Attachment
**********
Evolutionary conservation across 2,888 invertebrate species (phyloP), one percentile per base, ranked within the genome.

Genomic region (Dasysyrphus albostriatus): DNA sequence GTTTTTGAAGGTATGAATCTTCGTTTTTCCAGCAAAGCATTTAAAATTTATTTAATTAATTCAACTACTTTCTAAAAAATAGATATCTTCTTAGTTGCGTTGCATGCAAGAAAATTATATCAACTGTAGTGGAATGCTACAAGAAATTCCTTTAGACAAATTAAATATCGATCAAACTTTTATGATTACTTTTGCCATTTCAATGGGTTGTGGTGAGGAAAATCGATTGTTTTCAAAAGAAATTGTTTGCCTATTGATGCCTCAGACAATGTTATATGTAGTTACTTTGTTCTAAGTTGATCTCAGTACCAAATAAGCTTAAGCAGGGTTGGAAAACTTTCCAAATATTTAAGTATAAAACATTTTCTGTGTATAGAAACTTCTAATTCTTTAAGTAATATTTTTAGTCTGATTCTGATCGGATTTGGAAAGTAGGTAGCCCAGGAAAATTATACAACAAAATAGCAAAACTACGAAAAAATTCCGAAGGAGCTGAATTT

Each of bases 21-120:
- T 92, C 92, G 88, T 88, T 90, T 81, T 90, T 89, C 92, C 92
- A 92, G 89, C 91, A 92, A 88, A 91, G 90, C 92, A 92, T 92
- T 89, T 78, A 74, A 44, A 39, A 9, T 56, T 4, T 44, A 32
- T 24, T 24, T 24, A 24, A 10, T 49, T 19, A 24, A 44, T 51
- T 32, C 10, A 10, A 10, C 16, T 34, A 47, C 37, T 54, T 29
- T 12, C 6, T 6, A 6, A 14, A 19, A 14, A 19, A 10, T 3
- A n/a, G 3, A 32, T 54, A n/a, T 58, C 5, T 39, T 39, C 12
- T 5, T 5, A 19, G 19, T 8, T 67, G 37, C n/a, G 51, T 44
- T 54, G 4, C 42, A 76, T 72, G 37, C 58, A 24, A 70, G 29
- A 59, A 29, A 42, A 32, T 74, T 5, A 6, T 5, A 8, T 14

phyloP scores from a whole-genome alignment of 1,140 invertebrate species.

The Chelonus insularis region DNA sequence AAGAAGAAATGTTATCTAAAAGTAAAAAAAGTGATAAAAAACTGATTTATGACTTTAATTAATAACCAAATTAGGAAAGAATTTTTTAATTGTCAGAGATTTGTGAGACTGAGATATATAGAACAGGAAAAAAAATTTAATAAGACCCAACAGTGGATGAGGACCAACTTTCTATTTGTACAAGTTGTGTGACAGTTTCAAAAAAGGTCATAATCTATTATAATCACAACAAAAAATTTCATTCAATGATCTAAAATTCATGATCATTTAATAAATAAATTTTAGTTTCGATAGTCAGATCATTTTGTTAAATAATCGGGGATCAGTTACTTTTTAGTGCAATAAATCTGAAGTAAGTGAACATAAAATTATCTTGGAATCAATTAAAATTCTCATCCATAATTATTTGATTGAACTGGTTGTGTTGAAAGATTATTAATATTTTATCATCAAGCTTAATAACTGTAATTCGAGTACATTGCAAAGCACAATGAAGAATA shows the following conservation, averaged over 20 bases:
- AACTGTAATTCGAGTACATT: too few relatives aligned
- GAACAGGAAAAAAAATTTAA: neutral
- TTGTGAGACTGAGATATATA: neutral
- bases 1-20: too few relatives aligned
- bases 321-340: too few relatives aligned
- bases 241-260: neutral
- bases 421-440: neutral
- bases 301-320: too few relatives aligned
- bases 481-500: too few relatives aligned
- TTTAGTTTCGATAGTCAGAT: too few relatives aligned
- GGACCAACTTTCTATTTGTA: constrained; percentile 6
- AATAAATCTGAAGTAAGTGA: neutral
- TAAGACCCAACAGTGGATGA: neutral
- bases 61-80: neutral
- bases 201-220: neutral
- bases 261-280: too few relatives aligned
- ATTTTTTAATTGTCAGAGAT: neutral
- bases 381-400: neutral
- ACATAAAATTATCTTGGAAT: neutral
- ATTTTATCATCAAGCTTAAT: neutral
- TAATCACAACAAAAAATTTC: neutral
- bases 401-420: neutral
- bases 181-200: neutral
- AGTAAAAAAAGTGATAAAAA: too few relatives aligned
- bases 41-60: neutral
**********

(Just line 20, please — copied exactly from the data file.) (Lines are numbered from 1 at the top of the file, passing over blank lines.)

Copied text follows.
- bases 321-340: too few relatives aligned